I suppose most of the college-aged folks are already past their finals by now, but what would THF be without a Math Help Thread?!

Hit it up, boyz.

ho much stochastic calculus do you know? This was my final.

1a is easy to show. The proof is conveniently the answer to 1b. 1c is also pretty straight forward. I literally got nothing for #2.

Inb4 stumped

I never took Stochastic Calculus, so apologies for that...

I did however find this: http://en.wikipedia.org/wiki/Geometric_Brownian_motion#Solving_the_SDE

That and the "Properties" section both show solutions to what the first part of question 2. You just need to do some algebra to get it into the form shown in the exam by taking exponentials of both sides.

Yup. You are correct. Smacking myself for not seeing that. I'll run through that after this weekend and post it up here.

Also I'll be back in this thread for some calc 2 help. Studying for actuarial exam and I am going to need to basically relearn integration. fack.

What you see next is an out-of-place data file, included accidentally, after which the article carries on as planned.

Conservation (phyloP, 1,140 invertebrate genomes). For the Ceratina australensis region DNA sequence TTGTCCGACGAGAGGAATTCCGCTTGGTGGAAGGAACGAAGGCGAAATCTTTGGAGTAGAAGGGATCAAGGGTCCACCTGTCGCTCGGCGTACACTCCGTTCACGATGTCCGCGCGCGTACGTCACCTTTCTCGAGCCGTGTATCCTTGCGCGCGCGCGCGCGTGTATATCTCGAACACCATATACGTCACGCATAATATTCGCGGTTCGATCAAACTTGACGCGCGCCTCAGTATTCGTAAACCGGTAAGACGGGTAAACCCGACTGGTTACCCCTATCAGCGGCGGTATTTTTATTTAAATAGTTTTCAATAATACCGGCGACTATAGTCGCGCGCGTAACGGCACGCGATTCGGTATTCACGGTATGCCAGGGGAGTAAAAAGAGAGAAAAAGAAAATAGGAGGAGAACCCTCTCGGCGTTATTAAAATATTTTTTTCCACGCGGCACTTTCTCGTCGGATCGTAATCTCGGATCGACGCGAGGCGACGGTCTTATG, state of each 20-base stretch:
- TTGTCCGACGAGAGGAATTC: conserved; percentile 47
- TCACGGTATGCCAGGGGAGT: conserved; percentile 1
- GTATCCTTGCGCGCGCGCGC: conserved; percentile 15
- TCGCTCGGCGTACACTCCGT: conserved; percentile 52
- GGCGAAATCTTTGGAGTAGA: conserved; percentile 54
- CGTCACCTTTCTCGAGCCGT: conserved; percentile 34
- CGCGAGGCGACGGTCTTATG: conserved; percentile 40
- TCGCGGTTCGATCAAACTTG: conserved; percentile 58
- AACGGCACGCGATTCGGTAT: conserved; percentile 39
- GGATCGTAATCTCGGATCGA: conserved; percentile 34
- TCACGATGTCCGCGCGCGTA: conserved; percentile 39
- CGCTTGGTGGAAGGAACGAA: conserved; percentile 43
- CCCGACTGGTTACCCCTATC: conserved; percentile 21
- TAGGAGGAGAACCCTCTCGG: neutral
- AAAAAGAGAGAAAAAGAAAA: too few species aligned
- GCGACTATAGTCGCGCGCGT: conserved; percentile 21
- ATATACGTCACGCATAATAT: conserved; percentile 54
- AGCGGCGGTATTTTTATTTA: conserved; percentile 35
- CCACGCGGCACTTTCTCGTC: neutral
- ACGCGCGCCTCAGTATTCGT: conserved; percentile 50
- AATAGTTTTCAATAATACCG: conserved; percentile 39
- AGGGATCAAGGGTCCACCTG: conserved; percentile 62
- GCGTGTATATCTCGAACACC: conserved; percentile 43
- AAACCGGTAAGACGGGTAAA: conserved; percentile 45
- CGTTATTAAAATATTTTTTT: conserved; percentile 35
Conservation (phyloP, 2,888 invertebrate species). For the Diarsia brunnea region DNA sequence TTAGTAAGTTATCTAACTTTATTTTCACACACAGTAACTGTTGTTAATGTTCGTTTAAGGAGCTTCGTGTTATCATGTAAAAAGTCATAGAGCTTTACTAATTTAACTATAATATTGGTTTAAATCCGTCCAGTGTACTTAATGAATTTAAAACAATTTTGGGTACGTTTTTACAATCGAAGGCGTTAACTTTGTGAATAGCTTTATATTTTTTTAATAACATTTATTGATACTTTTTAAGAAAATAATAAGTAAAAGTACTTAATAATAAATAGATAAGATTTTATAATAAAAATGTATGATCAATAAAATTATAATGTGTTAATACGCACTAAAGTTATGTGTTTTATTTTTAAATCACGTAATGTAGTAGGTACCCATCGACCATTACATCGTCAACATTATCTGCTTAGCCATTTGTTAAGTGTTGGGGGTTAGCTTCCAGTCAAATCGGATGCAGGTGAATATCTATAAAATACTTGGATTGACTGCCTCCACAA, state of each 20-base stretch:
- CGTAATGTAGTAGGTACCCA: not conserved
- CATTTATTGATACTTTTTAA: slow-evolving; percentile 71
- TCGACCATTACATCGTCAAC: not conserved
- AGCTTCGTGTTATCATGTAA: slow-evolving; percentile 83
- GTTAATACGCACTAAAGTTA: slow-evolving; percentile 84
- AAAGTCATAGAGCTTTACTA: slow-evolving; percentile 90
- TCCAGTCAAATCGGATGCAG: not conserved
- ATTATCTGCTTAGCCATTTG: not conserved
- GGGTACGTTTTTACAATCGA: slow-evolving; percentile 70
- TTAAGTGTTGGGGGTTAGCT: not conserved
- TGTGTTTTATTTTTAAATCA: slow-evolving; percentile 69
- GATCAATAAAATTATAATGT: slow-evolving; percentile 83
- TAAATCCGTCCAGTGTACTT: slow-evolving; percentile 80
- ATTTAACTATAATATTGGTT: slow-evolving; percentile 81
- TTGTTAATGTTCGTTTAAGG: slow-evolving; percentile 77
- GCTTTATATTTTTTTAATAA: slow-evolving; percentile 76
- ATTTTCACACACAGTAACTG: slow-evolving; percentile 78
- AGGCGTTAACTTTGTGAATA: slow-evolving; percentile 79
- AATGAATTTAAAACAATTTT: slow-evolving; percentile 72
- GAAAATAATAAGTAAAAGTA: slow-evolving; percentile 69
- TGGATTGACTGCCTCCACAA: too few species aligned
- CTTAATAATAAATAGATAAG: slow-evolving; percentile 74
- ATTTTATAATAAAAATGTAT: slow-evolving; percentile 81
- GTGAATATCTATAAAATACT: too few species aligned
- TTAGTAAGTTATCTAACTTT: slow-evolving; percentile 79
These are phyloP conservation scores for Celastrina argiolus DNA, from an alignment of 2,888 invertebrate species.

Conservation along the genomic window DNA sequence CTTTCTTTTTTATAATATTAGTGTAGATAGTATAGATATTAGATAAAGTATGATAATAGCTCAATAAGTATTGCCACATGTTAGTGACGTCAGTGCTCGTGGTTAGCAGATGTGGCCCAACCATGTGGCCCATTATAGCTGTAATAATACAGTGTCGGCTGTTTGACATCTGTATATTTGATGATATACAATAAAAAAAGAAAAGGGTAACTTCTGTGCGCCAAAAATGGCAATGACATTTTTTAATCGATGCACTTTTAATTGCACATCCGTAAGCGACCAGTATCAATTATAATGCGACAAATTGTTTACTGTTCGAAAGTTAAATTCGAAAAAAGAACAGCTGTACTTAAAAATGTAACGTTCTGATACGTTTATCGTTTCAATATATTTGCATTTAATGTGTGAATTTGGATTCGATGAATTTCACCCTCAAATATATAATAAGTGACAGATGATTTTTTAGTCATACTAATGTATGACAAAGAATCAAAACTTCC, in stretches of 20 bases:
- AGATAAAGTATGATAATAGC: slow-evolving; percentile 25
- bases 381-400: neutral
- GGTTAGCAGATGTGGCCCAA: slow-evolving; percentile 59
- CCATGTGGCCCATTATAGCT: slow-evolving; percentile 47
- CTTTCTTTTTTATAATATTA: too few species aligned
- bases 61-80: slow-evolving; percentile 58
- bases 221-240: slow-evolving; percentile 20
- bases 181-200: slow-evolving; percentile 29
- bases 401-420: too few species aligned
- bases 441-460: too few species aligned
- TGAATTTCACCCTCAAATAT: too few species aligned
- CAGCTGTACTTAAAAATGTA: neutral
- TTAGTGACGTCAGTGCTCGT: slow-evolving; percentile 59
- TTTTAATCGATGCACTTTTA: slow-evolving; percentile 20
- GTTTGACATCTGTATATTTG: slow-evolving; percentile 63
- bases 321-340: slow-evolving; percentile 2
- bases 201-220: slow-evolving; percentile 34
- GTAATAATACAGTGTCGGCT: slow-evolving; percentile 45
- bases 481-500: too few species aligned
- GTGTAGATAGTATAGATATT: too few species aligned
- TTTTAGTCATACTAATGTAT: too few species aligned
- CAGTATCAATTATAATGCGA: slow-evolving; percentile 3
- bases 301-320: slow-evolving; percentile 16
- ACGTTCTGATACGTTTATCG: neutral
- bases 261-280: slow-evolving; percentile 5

Incoming. What the fuck is good with h'(x) here for example 5-15: First image is the question being asked plus the start of the given solution, second image is the solution continued and third is jensen's inequality for reference.   Are you just asking why h'(x) is what it is? That's a fairly common derivative...

If h(x) = a ^x, h'(x) = a^x * ln(a)

Edit: That was a terrible identity; I'll just go this the long way.

if you set y = a^x, by taking ln() of both sides, you get ln(y) = x * ln(a)

Differentiating, we have dy/dx * 1/y = ln(a). Multiple both sides by y, and replace y(or h(x) as it is in the problem) with a^x, and you're left with h'(x) = ln(a)*a^x

Oh and probably also worth nothing that 1/(a^x) = a^(-x)

GIve it dat bump!

bump cause math is fun.

mm also in regards to that problem I posted a while ago above, I'll give y'all an answer on how to do that in a few months hold tight.

Math hurts my brain so I make excel do it.